Courts & tribunals
There are many different courts and tribunals in Victoria. Each one is an independent body that works to interpret the law and work out compensation and penalties (like fines or imprisonment).
Each court or tribunal deals with different kinds of laws or disputes. They can also work together to come to a final decision. Sometimes a decision made by one court or tribunal is reconsidered in another court or tribunal.
Decisions made by courts can become "precedents". This means the next time a similar situation happens, earlier decisions about the same matters can be used to determine the outcome. The record of precedents is often referred to as "common law".
For more information about the different kinds of law that operate in Victoria (and Australia), visit our Types of laws page.
Below is an overview of the different Victorian courts and tribunals.
The Supreme Court
The Supreme Court of Victoria (new window) is the highest court in Victoria. It hears cases that cover most civil and criminal matters.
The Supreme Court is divided into two divisions:
- the Trial Division, which hears civil and criminal cases
- the Court of Appeal, which deals with things like applications for new trials and appeals made against the decisions of other courts and tribunals.
Most Supreme Court cases are heard in Melbourne, but judges also travel throughout Victoria to hear cases.
The County Court
The County Court of Victoria (new window) is the middle-level Victorian court. It considers civil and criminal cases and also has an appeals division.
The County Court deals with most kinds of criminal offences in Victoria. Typical criminal cases include drug offences and serious assaults. The civil cases the County Court of Victoria deals with usually involve compensation for injury or death.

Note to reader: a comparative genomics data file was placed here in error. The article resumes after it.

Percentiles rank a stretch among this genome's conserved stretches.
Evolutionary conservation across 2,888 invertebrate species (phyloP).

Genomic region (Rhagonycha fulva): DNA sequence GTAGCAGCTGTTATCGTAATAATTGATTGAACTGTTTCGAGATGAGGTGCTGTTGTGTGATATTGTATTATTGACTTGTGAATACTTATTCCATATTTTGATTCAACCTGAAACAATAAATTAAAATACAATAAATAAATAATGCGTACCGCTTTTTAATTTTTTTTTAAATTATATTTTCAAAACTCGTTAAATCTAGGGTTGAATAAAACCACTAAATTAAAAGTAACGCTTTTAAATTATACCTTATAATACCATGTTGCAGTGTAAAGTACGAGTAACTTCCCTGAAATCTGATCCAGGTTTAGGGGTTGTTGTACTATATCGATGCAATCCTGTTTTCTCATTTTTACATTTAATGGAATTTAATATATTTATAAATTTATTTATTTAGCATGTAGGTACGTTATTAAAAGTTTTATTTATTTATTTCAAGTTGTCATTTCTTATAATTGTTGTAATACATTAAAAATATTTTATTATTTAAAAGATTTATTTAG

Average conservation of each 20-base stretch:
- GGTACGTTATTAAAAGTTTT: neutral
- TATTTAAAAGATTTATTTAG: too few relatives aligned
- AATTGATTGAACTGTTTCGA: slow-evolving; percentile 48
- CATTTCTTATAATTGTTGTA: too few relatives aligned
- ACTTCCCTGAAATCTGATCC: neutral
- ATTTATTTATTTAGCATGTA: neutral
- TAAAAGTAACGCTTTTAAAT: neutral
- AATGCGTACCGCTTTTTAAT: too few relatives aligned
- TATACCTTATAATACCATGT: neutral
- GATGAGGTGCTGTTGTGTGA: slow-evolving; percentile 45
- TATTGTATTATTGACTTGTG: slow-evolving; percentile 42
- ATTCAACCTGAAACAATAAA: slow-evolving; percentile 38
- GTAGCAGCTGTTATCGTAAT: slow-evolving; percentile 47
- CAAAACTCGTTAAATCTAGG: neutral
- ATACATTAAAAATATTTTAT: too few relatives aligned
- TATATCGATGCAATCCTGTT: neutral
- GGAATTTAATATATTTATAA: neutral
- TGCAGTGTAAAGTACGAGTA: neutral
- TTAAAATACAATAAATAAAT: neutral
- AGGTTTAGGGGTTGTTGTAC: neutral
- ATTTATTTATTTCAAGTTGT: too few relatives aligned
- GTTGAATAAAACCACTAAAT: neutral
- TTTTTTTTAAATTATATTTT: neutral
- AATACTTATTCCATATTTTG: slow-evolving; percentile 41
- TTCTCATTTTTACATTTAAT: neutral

The Appeals Division of the County Court deals with appeals about criminal judgements that have come from the Magistrates' Court or the Children's Court.
Most County Court cases are heard in Melbourne, but judges travel throughout Victoria to hear cases.
The Magistrates' Court
The Magistrates' Court of Victoria (new window) is the lowest-level Victorian court. It is divided into areas of responsibility that include:
- civil matters
- criminal matters
- family violence and family law (new window)
- fines and penalties, like parking fines (new window).
The Magistrates' Court sits throughout Victoria. It sits every day in most metropolitan areas and major country towns. In smaller locations it sits on days that are organised beforehand.
The Children's Court
The Children's Court of Victoria (new window) has two divisions:
- The Family Division hears applications relating to the protection and care of children and young people at risk of harm. It also hears applications for intervention orders.
- The Criminal Division hears charges against young people who were aged between 10 and 17 (inclusive) at the time the alleged offence was committed.
The Children's Court website includes a virtual court site (new window) with information about coming to court.
Other courts and tribunals
Other Victorian courts and tribunals exist that deal with more specific matters.
- The Drug Court of Victoria (new window) is a part of the Magistrates' Court that specifically deals with offenders with drug-related problems, focusing on the rehabilitation and treatment of offenders.
- The Coroner's Court of Victoria (new window) investigates unexpected deaths and makes recommendations about health and safety standards in Victoria.
- The Victorian Civil and Administrative Tribunal (VCAT) (new window) deals with disputes including consumer-related issues, discrimination and tenants rights. It also assists with disputes between individuals and governments.
When a case comes before the Supreme or County courts of Victoria it will be heard either by a judge and a jury, or by a judge alone.
The members of a jury are selected at random from the Victorian State Electoral Roll. If you get chosen for jury duty you legally have to report to the appropriate court for jury service.
If there's a reason that you can't attend jury duty, the courts allow for exemptions under certain circumstances.
Courts & Tribunals Victoria's Jury Service page (new window) has more information about jury service, including answers to FAQs.